Re: Feasibility of WinWord for a large pjt (long)

Subject: Re: Feasibility of WinWord for a large pjt (long)
From: Kent Newton <kentn -at- METRIX-INC -dot- COM>
Date: Tue, 7 May 1996 21:25:00 PDT

On Tuesday, May 07, 1996 7:13 PM, Gen Whitt wrote:
>I have a large project (700-page manual) which was created in Ventura
>Publisher. It has approx. 35 chapters and includes around 350 PCX
>files.
<snipped>
>My primary concern is whether it is really feasible to use Word for
>such a large documentation project.
<snipped>
>Microsoft told me that I would have to bring all files together in
>order to have page numbering throughout and a publication table of
>contents and index. Their maximum Word file size is 32 MB so, since
>10 PCX files added to a document add approximately 1MB (by
>experimentation) I conclude that with 350 PCX files, this would not
>be possible. I also know, though, that there's a workaround to most
>problems.
<snipped>
>I would really appreciate:

>a) any specific experience/data, positive or negative, on creating or
>maintaining large manuals which include lots of graphics, in WinWord

>b) any other suggestions/data on alternative solutions, given that
>the problem I am trying to solve is one source for doc and help -
>maximum efficiency without reducing the effectiveness of either the
>written documentation or the on-line help text.

I have maintained a very large manual using only Word 6. How large?
Seventy-four chapters, 1200+ pages, nine separate TOCs, an index, and
tons of graphics. In toto, the manual is about 159 MB. It is
troublesome and I don't have all the features I would like, but it can be
done.

First, you do not have to put all the chapters into one file. In fact, I
would advise against it strongly. I maintain each chapter as a separate
file. I keep all the files in one directory, however.

Second, you can reduce the file size by importing the graphics by
reference instead of inserting them into the files. I don't do this, but
it can be done, and it will reduce the file size. Again, it would help
if you kept the graphics files in the same directory as (or at least a
sub-directory of) the manual files.

Third, you can create TOCs and Indexes in separate files by using the
reference document field (RD). This is a carry over from Word 2 and
still works fine in Word 6. Simply put, you reference all the manual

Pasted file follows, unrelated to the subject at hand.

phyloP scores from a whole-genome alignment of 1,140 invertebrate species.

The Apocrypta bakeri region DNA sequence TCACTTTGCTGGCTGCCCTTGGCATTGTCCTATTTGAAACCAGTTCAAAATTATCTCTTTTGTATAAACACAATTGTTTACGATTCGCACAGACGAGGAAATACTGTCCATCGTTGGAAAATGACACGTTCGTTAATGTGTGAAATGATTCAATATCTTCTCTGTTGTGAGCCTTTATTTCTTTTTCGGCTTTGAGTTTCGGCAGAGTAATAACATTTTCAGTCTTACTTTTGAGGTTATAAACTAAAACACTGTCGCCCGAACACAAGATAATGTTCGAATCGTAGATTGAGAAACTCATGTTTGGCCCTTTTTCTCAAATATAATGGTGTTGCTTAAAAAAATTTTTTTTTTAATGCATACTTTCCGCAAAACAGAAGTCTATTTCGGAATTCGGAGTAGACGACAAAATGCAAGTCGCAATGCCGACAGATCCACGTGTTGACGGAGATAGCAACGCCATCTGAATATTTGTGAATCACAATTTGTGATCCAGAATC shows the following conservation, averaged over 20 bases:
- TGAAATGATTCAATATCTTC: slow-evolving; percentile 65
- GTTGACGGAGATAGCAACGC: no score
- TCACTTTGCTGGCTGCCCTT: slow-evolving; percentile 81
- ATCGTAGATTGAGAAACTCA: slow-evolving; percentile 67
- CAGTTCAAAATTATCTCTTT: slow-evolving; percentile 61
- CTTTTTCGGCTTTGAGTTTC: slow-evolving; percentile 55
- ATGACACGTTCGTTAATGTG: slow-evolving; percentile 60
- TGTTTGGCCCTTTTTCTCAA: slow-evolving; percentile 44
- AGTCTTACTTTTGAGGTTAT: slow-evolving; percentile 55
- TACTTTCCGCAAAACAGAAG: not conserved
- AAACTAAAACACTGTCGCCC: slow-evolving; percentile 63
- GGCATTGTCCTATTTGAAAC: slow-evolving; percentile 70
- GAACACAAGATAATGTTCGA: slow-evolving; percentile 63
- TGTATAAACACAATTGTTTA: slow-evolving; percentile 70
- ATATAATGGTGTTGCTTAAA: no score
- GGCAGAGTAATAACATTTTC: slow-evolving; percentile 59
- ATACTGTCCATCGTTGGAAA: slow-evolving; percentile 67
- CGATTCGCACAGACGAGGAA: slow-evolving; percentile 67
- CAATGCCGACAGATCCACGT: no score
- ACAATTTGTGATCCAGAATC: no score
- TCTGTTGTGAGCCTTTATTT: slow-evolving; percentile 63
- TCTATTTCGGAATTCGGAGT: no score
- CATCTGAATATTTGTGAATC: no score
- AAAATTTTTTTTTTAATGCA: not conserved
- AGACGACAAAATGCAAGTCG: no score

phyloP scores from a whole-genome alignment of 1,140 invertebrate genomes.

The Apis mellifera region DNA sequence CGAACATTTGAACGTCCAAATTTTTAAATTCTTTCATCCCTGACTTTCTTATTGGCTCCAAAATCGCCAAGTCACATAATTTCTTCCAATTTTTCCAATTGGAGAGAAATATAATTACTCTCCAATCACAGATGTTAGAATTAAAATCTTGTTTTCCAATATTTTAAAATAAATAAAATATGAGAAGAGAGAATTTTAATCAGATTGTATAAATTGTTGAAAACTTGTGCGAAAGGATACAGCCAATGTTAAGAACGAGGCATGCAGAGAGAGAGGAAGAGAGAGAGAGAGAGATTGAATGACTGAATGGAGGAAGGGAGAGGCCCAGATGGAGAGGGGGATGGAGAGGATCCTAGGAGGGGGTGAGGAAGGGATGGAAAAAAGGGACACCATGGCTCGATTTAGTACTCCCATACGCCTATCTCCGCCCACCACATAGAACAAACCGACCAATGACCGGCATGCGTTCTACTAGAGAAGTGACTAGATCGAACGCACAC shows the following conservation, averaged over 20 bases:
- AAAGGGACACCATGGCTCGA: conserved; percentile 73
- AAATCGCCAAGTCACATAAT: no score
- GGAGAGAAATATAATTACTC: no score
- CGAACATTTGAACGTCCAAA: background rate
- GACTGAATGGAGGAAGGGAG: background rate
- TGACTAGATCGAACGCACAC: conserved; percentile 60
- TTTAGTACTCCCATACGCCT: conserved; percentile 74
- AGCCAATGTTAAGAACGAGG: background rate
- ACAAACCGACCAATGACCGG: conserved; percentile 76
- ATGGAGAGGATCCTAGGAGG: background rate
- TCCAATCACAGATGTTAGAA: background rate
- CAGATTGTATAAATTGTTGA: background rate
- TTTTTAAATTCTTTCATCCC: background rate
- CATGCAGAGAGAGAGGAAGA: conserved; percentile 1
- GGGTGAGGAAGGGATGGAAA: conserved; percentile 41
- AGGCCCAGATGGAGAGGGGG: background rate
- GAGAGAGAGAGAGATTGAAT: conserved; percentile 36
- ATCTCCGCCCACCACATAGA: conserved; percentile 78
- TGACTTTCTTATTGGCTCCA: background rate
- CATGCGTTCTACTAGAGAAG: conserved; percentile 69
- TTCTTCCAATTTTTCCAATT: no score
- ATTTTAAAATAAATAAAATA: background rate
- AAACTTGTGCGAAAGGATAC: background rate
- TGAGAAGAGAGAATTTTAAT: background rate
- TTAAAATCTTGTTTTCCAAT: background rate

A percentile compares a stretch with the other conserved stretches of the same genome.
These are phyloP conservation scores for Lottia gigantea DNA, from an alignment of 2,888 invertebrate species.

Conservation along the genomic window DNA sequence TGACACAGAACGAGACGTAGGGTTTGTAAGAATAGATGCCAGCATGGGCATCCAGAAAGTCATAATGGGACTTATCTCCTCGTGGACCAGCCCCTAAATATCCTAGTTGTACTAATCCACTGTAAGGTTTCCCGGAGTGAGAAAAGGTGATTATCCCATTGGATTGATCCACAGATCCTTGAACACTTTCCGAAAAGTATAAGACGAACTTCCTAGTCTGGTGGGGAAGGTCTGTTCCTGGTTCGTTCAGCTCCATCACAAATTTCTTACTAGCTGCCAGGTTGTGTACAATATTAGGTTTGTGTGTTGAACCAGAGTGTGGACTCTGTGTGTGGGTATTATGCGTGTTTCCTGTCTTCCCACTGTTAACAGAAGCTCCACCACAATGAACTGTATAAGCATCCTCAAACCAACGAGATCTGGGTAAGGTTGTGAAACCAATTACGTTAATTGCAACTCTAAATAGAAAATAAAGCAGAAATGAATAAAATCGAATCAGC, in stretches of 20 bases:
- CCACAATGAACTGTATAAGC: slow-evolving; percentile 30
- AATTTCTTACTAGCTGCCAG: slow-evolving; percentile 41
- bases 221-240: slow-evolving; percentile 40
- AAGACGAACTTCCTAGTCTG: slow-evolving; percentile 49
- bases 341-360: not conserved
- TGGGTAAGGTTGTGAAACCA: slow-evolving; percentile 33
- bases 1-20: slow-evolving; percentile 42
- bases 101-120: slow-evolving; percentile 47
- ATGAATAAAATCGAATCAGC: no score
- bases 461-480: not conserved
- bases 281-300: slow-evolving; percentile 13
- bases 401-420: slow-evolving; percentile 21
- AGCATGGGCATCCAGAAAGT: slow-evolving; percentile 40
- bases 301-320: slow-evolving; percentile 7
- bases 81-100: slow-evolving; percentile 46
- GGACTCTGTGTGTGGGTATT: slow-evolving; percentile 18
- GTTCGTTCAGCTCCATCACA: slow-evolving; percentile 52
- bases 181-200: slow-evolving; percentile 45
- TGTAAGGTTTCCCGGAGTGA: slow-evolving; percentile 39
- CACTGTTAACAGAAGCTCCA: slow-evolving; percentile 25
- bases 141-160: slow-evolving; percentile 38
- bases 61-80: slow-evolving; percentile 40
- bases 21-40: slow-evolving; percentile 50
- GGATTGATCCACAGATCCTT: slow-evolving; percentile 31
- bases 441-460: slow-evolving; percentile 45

files you want to include in the TOC or Index using the RD field. You
then insert a TOC or Index just as you normally would. One caveat: you
must be sure either that Word is pointing to the directory in which the
files are kept or that the RD field contains the full path to the files;
otherwise, you will get an error when you try to generate the TOC or
Index. For details, check your on-line help.

Fourth, you have two options for dealing with page numbers. One is labor
intensive; the other is easy but somewhat clunky. The labor intensive
option involves manually setting the starting page number of each chapter
to the last page number of the previous chapter plus one. This requires
that you know the last page number of each file. If a file repaginates,
all the following chapters' page numbers could be wrong. The clunky
option involves numbering each chapter using the Heading Numbering
feature and then including the heading number in the page number. In
this way, you can start each chapter with page one; they are
distinguished by the chapter number: 1-1, 2-1, 3-1, 12-1, 31-1, and so
on. This does require that you manually set the heading number for each
chapter, but this is less likely to need changing than page numbers.

Fifth, as I said earlier, this way of handling large manuals does lack
some functionality I would like to have. Primary example:
cross-references between chapters. You will not be able insert automatic
references from chapter 1 to chapter 2, for example. To handle this, I
would simply say something like "For more details, please refer to
chapter 2," or, "For detailed instructions, please refer to the topic
'Assigning a Request' in the chapter 'Assignments.' " Not the most
elegant, but it works. I'm sure there are other features that may be
lost, but this is the one that sticks out most notably.

Finally, just as a side note, we are converting our manuals to
Framemaker. We will follow the same basic plan in Framemaker, however,
it allows us to use cross-references between chapters.

I hope this gives you an idea of what is involved in maintaining large
manuals in Word. If you have any more questions, you can email me
directly.

Kent Newton
Senior Technical Writer
Metrix, Inc.
kentn -at- metrix-inc -dot- com

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